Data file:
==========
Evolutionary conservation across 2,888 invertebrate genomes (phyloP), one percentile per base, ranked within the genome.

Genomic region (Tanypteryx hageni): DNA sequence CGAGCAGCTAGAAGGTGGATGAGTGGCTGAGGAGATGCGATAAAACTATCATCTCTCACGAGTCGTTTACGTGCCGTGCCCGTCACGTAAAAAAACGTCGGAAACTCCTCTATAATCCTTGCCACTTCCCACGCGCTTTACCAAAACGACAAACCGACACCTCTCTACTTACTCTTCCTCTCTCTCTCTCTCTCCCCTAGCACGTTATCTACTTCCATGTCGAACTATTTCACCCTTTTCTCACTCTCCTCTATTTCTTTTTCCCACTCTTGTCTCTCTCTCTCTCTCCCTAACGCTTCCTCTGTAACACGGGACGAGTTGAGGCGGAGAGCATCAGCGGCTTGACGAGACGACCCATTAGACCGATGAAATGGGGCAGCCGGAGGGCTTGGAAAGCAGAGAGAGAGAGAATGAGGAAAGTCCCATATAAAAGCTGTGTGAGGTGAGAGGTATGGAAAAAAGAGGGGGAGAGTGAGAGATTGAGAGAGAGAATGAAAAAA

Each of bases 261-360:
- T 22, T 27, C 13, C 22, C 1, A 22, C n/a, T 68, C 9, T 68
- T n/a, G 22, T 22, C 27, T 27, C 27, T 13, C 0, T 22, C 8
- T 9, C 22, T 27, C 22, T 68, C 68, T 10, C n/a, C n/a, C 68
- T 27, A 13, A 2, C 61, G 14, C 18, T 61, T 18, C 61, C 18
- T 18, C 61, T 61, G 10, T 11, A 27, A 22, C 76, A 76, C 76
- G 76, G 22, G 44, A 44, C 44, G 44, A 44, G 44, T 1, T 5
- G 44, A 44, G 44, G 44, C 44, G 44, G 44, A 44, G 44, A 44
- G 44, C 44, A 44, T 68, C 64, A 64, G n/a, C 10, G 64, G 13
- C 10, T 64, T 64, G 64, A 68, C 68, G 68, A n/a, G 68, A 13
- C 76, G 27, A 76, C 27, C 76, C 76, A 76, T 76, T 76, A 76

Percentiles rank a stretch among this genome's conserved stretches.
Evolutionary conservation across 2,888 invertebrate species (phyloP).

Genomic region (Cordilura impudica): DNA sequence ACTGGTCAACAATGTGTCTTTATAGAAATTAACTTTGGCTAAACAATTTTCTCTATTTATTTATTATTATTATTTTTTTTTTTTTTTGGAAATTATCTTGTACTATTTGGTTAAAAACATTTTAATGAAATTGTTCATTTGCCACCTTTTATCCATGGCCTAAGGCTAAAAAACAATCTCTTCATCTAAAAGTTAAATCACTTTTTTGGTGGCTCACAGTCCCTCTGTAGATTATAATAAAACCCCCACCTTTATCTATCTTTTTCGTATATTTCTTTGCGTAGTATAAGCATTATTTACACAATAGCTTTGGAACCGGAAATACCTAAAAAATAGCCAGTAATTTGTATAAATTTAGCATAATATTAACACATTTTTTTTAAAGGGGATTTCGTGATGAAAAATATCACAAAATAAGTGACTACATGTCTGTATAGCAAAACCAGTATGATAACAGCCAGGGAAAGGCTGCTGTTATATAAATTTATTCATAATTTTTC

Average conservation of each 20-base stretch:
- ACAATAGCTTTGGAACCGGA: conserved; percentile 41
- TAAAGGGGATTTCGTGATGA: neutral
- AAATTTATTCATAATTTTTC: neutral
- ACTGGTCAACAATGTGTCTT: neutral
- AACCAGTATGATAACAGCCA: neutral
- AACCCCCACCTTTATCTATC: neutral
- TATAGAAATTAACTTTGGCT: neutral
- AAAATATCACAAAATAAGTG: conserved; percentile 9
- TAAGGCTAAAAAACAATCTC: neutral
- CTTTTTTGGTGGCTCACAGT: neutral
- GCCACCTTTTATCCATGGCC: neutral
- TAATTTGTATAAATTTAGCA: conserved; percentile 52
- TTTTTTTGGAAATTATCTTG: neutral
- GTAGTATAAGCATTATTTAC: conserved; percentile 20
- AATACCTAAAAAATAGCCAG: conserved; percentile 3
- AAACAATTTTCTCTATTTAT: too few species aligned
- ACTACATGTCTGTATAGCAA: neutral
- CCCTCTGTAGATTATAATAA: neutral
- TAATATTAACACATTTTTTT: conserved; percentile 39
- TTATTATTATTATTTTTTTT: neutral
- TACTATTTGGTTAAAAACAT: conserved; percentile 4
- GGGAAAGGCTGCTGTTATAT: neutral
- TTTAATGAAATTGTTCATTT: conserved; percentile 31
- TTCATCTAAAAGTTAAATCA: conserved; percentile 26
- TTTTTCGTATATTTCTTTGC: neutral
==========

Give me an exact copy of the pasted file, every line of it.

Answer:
Evolutionary conservation across 2,888 invertebrate genomes (phyloP), one percentile per base, ranked within the genome.

Genomic region (Tanypteryx hageni): DNA sequence CGAGCAGCTAGAAGGTGGATGAGTGGCTGAGGAGATGCGATAAAACTATCATCTCTCACGAGTCGTTTACGTGCCGTGCCCGTCACGTAAAAAAACGTCGGAAACTCCTCTATAATCCTTGCCACTTCCCACGCGCTTTACCAAAACGACAAACCGACACCTCTCTACTTACTCTTCCTCTCTCTCTCTCTCTCCCCTAGCACGTTATCTACTTCCATGTCGAACTATTTCACCCTTTTCTCACTCTCCTCTATTTCTTTTTCCCACTCTTGTCTCTCTCTCTCTCTCCCTAACGCTTCCTCTGTAACACGGGACGAGTTGAGGCGGAGAGCATCAGCGGCTTGACGAGACGACCCATTAGACCGATGAAATGGGGCAGCCGGAGGGCTTGGAAAGCAGAGAGAGAGAGAATGAGGAAAGTCCCATATAAAAGCTGTGTGAGGTGAGAGGTATGGAAAAAAGAGGGGGAGAGTGAGAGATTGAGAGAGAGAATGAAAAAA

Each of bases 261-360:
- T 22, T 27, C 13, C 22, C 1, A 22, C n/a, T 68, C 9, T 68
- T n/a, G 22, T 22, C 27, T 27, C 27, T 13, C 0, T 22, C 8
- T 9, C 22, T 27, C 22, T 68, C 68, T 10, C n/a, C n/a, C 68
- T 27, A 13, A 2, C 61, G 14, C 18, T 61, T 18, C 61, C 18
- T 18, C 61, T 61, G 10, T 11, A 27, A 22, C 76, A 76, C 76
- G 76, G 22, G 44, A 44, C 44, G 44, A 44, G 44, T 1, T 5
- G 44, A 44, G 44, G 44, C 44, G 44, G 44, A 44, G 44, A 44
- G 44, C 44, A 44, T 68, C 64, A 64, G n/a, C 10, G 64, G 13
- C 10, T 64, T 64, G 64, A 68, C 68, G 68, A n/a, G 68, A 13
- C 76, G 27, A 76, C 27, C 76, C 76, A 76, T 76, T 76, A 76

Percentiles rank a stretch among this genome's conserved stretches.
Evolutionary conservation across 2,888 invertebrate species (phyloP).

Genomic region (Cordilura impudica): DNA sequence ACTGGTCAACAATGTGTCTTTATAGAAATTAACTTTGGCTAAACAATTTTCTCTATTTATTTATTATTATTATTTTTTTTTTTTTTTGGAAATTATCTTGTACTATTTGGTTAAAAACATTTTAATGAAATTGTTCATTTGCCACCTTTTATCCATGGCCTAAGGCTAAAAAACAATCTCTTCATCTAAAAGTTAAATCACTTTTTTGGTGGCTCACAGTCCCTCTGTAGATTATAATAAAACCCCCACCTTTATCTATCTTTTTCGTATATTTCTTTGCGTAGTATAAGCATTATTTACACAATAGCTTTGGAACCGGAAATACCTAAAAAATAGCCAGTAATTTGTATAAATTTAGCATAATATTAACACATTTTTTTTAAAGGGGATTTCGTGATGAAAAATATCACAAAATAAGTGACTACATGTCTGTATAGCAAAACCAGTATGATAACAGCCAGGGAAAGGCTGCTGTTATATAAATTTATTCATAATTTTTC

Average conservation of each 20-base stretch:
- ACAATAGCTTTGGAACCGGA: conserved; percentile 41
- TAAAGGGGATTTCGTGATGA: neutral
- AAATTTATTCATAATTTTTC: neutral
- ACTGGTCAACAATGTGTCTT: neutral
- AACCAGTATGATAACAGCCA: neutral
- AACCCCCACCTTTATCTATC: neutral
- TATAGAAATTAACTTTGGCT: neutral
- AAAATATCACAAAATAAGTG: conserved; percentile 9
- TAAGGCTAAAAAACAATCTC: neutral
- CTTTTTTGGTGGCTCACAGT: neutral
- GCCACCTTTTATCCATGGCC: neutral
- TAATTTGTATAAATTTAGCA: conserved; percentile 52
- TTTTTTTGGAAATTATCTTG: neutral
- GTAGTATAAGCATTATTTAC: conserved; percentile 20
- AATACCTAAAAAATAGCCAG: conserved; percentile 3
- AAACAATTTTCTCTATTTAT: too few species aligned
- ACTACATGTCTGTATAGCAA: neutral
- CCCTCTGTAGATTATAATAA: neutral
- TAATATTAACACATTTTTTT: conserved; percentile 39
- TTATTATTATTATTTTTTTT: neutral
- TACTATTTGGTTAAAAACAT: conserved; percentile 4
- GGGAAAGGCTGCTGTTATAT: neutral
- TTTAATGAAATTGTTCATTT: conserved; percentile 31
- TTCATCTAAAAGTTAAATCA: conserved; percentile 26
- TTTTTCGTATATTTCTTTGC: neutral